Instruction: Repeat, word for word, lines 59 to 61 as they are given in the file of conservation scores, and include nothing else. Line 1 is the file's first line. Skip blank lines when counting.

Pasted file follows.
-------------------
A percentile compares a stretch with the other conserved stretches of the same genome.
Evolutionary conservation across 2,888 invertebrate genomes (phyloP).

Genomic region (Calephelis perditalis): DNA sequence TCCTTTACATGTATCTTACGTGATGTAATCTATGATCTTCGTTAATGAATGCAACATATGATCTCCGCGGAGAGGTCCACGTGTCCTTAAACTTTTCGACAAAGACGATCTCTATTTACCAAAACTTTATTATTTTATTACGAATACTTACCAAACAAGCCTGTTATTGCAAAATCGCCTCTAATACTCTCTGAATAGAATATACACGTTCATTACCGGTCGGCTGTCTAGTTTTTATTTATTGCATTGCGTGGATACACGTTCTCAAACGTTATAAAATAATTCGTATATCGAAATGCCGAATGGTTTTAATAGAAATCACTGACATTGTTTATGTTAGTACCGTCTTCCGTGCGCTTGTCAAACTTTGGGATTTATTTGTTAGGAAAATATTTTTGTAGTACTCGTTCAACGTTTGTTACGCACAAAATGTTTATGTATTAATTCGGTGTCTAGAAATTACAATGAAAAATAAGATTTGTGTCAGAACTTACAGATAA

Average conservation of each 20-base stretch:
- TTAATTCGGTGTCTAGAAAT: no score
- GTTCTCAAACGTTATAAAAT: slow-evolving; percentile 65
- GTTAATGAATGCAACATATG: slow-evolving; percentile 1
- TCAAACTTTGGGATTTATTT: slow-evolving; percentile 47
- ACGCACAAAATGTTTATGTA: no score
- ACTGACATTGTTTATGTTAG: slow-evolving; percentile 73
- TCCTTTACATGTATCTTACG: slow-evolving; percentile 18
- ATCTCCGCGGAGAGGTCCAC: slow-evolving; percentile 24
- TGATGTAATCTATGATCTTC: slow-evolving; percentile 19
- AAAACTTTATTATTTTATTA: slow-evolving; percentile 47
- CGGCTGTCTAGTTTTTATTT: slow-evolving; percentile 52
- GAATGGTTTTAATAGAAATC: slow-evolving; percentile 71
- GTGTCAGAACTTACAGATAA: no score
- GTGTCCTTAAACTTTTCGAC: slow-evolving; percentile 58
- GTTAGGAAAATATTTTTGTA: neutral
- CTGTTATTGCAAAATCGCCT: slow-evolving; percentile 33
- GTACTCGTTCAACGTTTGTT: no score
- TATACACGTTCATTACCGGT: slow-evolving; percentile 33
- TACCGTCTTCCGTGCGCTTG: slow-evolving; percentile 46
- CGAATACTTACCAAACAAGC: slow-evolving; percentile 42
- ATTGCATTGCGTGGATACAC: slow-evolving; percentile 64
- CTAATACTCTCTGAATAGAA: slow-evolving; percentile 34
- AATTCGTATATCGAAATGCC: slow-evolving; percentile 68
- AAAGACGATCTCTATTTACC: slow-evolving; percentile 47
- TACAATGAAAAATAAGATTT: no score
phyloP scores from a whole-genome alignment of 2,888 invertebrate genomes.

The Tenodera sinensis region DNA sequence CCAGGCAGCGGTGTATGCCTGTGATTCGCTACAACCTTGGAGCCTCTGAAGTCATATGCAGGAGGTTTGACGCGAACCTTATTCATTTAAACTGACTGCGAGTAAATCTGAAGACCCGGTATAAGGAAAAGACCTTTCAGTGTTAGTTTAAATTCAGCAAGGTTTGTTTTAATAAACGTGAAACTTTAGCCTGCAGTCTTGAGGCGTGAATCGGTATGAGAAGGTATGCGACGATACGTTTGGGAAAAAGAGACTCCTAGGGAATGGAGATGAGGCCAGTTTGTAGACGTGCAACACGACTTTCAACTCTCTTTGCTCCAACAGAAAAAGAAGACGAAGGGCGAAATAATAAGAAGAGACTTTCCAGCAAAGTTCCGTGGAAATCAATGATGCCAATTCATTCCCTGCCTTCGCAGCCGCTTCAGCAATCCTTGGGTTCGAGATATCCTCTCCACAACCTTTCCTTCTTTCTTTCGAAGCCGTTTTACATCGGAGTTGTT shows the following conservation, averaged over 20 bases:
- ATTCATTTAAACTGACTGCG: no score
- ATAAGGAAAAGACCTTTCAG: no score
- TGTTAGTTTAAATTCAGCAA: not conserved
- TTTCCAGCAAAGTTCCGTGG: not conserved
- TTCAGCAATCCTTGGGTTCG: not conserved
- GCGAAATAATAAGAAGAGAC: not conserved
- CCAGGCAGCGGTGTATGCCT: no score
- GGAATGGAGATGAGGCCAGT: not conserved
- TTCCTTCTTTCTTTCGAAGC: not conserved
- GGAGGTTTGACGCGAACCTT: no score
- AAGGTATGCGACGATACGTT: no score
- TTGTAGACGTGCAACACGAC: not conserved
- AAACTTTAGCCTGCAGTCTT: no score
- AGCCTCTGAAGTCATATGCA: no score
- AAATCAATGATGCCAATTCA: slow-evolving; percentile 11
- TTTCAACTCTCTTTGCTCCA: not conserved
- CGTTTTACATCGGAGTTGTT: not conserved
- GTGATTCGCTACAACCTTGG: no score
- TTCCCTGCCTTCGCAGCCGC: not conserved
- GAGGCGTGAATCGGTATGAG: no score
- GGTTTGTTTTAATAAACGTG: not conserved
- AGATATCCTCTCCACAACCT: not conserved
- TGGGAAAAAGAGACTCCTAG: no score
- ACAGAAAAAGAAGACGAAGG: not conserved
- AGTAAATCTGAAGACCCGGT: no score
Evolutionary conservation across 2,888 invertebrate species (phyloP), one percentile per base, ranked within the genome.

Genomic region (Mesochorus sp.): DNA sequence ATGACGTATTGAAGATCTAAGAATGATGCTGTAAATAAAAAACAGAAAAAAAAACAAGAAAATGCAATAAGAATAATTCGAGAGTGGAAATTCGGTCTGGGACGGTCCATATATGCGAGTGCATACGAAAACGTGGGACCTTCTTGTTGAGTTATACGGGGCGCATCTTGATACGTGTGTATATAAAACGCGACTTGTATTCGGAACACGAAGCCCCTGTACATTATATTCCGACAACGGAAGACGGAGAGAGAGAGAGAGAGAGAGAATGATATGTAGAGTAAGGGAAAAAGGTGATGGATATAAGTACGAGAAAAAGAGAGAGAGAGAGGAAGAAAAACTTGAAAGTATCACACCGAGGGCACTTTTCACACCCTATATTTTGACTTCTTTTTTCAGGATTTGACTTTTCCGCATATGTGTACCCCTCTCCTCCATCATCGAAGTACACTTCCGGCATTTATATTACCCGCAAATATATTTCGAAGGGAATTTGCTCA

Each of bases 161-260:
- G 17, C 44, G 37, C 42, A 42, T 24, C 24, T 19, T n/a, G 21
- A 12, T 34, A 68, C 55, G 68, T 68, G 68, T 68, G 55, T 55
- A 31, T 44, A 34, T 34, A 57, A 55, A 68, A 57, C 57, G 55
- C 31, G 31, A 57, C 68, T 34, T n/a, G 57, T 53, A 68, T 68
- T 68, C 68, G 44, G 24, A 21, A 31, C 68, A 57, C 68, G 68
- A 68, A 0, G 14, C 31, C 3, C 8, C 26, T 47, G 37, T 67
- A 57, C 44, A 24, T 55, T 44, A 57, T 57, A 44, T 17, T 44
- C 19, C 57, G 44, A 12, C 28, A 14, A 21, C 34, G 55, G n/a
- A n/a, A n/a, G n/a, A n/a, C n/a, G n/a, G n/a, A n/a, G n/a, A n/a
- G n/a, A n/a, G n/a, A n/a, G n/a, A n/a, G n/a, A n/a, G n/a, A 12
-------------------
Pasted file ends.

Each of bases 161-260:
- G 17, C 44, G 37, C 42, A 42, T 24, C 24, T 19, T n/a, G 21
- A 12, T 34, A 68, C 55, G 68, T 68, G 68, T 68, G 55, T 55